Letter From the Director
Welcome to the Women’s and Gender Studies Program (WGS)!
Our program is one of the first interdisciplinary programs founded at Boston College and we continue to offer an amazing array of courses that cross many disciplinary borders (e.g., social sciences, ethics, politics, literature, art, history, theology). In light of the coming academic year, I want to briefly examine some of the unique contributions our Women’s and Gender Studies Program makes with regards to principles of interdisciplinarity and social justice.
I want to stress the importance of what it means for a program to have an interdisciplinary perspective. There is often some confounding of an interdisciplinary approach with a multidisciplinary one. Julia Thompson Klein (1990; 1996) wrote extensively about this by noting that multidisciplinarity juxtaposes disciplines "with little to no interaction or transformation; additive, not integrative or transformative in approach" (Klein, l990:24). Multidisciplinarity can often mask itself as interdisciplinary when it simply adds a "speaker a week" or a reading a week from a different discipline, with little integration of topics or issues occurring from week to week.
The praxis of interdisciplinarity is a pedagogical process that consists of placing in conversation or dialogue knowledge from one or more disciplines. It is a pedagogy that challenges students to integrate new knowledge from other disciplines into their world view. A disciplinary way of knowing, in contrast, takes the stance of first defending one’s disciplinary position or moving toward converging ideas that often shuts down the exploration of alternate ways of knowing. Interdisciplinarity strives to encourage a mental model of openness to other points of view and seeks out multiple perspectives onto a given social issue or policy-making initiative. In my own teaching within an interdisciplinary environment, I often observe first-hand the difficulty some students encounter when asked to switch their knowledge building mind-set in the service of integrating new knowledge from a range of disciplinary perspectives. Interdisciplinary praxis strives to embrace the space in-between knowledge perspectives. It is a transformative pedagogical process requiring students to deconstruct their own disciplinary knowledge home in order to interweave new disciplinary knowledge together into a new and complex pattern of understanding.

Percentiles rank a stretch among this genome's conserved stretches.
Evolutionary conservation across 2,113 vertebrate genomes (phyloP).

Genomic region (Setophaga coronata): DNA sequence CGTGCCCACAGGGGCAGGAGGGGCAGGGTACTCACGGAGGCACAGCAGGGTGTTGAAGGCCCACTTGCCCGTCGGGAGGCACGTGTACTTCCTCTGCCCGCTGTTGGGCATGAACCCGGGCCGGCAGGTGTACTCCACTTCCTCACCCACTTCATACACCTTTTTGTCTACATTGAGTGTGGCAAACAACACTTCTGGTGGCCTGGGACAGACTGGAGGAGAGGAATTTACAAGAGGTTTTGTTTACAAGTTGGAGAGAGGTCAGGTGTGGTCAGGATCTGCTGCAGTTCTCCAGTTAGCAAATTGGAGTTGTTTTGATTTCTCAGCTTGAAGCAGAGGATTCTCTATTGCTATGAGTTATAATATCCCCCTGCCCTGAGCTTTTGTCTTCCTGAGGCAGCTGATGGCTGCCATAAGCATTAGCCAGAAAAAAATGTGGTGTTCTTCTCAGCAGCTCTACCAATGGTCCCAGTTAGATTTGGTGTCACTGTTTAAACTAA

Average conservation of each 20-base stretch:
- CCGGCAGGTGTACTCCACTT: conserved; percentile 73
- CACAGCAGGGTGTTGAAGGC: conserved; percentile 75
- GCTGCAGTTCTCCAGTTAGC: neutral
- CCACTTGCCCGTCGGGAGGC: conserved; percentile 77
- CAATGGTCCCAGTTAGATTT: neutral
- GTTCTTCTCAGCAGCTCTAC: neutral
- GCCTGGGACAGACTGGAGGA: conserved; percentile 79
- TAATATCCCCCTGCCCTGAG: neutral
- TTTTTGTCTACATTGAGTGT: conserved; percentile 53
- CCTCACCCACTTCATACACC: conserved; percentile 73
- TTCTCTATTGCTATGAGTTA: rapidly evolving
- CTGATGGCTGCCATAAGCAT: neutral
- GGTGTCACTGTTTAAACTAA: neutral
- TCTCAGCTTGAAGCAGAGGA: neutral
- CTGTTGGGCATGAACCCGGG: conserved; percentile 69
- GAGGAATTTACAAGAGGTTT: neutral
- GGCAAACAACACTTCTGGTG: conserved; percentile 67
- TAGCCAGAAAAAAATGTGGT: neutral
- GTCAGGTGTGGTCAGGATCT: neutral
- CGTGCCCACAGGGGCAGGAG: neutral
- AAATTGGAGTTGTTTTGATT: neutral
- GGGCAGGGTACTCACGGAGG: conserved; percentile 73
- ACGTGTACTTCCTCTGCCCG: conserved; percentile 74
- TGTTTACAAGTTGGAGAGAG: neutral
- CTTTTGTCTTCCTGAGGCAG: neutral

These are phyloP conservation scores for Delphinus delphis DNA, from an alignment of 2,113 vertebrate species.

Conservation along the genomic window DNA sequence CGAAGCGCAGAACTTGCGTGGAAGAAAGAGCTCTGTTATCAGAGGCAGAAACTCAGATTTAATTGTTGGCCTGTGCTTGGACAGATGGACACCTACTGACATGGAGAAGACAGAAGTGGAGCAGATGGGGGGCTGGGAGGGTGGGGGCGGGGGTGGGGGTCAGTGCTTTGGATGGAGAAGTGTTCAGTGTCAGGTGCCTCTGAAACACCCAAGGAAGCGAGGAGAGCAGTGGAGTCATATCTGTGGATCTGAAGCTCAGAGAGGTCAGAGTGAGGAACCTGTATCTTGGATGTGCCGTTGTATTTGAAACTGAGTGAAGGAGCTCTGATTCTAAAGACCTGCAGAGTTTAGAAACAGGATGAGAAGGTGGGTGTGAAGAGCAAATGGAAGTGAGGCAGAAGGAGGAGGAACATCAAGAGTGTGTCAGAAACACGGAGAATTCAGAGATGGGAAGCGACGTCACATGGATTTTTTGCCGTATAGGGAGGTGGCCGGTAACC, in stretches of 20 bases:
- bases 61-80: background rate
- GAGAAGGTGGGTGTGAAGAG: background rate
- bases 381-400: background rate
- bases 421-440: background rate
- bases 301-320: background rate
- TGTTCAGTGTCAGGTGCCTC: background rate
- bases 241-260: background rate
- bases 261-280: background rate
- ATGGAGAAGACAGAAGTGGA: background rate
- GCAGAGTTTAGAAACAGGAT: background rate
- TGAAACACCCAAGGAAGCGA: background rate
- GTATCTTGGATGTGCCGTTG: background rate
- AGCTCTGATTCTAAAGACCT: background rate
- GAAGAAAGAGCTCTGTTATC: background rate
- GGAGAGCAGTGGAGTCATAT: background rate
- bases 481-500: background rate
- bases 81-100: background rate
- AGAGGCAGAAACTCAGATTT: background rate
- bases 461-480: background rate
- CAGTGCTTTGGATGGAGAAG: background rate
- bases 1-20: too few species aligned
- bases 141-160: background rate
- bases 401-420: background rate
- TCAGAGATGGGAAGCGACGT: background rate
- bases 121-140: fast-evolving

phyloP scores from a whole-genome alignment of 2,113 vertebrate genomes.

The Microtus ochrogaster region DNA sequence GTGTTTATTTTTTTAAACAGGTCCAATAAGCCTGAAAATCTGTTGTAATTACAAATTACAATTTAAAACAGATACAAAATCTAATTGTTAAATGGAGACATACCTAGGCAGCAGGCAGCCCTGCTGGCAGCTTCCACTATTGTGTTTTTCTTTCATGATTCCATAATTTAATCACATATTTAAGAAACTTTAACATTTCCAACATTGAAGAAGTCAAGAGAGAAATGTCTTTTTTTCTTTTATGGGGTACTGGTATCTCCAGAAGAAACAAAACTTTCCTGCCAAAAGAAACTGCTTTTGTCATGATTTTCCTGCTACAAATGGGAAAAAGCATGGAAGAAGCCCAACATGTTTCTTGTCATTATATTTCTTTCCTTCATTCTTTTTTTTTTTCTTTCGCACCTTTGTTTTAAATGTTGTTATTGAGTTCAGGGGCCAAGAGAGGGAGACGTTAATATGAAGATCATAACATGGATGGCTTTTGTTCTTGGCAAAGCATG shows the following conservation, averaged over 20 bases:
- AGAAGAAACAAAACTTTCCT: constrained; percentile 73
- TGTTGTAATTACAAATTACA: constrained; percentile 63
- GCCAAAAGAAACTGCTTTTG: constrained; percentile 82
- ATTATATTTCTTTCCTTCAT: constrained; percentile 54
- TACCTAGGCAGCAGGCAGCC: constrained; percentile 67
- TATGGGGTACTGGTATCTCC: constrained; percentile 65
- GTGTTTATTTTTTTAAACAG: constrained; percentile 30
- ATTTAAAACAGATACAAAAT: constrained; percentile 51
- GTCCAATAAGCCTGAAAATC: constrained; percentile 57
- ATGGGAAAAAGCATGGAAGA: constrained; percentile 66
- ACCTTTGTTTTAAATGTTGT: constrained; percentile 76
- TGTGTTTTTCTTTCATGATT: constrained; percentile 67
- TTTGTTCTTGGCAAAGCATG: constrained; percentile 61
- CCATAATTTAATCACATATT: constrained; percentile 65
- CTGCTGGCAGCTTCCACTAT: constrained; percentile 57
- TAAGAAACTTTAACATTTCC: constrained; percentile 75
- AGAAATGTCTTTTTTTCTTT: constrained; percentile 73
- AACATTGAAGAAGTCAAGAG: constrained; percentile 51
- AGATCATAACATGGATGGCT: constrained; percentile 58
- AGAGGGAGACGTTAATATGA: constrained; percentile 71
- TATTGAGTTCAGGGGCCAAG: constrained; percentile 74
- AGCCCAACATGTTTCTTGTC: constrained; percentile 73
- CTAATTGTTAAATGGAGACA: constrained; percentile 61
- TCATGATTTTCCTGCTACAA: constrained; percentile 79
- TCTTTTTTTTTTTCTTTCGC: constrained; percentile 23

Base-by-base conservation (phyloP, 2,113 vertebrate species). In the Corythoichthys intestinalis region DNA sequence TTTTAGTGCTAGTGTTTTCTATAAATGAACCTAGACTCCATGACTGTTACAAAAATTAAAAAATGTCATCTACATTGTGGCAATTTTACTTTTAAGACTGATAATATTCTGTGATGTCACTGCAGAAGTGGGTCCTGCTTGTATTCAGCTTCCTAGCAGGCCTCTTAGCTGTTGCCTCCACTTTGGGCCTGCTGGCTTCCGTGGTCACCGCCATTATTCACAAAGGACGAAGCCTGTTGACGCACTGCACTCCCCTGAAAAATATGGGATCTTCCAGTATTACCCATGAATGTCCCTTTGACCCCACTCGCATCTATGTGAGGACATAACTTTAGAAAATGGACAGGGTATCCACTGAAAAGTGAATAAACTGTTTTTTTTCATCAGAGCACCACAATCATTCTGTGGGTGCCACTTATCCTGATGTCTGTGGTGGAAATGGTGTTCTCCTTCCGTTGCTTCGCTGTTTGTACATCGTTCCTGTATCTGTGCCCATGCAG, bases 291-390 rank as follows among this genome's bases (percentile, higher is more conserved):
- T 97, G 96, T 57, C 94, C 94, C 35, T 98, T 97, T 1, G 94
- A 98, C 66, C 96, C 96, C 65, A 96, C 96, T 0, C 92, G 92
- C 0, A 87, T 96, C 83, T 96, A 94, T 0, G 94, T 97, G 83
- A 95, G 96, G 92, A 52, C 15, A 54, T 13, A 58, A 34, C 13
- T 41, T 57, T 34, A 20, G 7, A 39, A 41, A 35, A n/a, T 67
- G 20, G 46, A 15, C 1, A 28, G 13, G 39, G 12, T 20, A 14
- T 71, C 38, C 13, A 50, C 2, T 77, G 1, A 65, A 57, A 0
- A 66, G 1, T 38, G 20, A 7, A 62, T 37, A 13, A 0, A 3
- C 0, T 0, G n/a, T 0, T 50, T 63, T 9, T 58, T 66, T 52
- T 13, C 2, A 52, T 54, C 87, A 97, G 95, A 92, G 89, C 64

Many feminist scholars have engaged with interdisciplinary perspectives and use a range of descriptive terms for engaging with the interdisciplinary process. What is similar about many of their comments is the image of working at the border or crossroads of disciplines. For example, Paula Gunn Allen (1992) uses the term "border studies," to describe the work of scholars whose research crosses the borders of multiple disciplines. Teresa de Lauretis (1988) notes that working from an interdisciplinary perspective often requires creativity and risk-taking as scholars negotiate a " delicate balance" between being " at home" and being " in exile" (de Lauretis, 1988: 138-139).
Our Women’s and Gender Studies faculty strive to embrace and bring into dialogue a range of new disciplinary perspectives in the service of uncovering rich new meanings that can also include the reassessment of theoretical constructs and ways forward in terms of social justice issues that lie beyond students’ disciplinary boundaries.
Although the experience of being in an interdisciplinary classroom sounds auspicious, the knowledge and synergy gained in crossing disciplinary boundaries provides for the asking of a range of new questions; calling forth new knowledge that honor those voices often left out of the mainstream.
I can’t wait for you to join our program to begin crossing new knowledge borders that awaits you!
My best wishes on your academic journey.
Sharlene Hesse-Biber, Ph.D.
Professor of Sociology
Director, Women’s and Gender Studies Program
P.S., While the rise of Covid-19 presents a threat to the Boston College classroom, the Women’s and Gender Studies Program is confident in its ability to adapt and react to the ongoing crisis to ensure your personal success now and throughout the academic year. Please continue to count on us to provide ample resources and support, whether we are teaching (in the classroom or online), researching, or engaging with interdisciplinary programming on campus to spark important BC conversations at this time.
de Lauretis, Teresa (1988). "Displacing Hegemonic Discourses: Reflections on Feminist Theory in the l980s" Inscriptions 3(4):l27-l45.
Klein, Julie Thompson (1990). Interdisciplinarity: History, Theory and Practice. Detroit, Michigan: Wayne State University Press.
Klein, Julie Thompson (1996). Crossing Boundaries: Knowledge, Disciplinarities, and Interdisciplinarities. Charlottesville, Virginia: University of Virginia.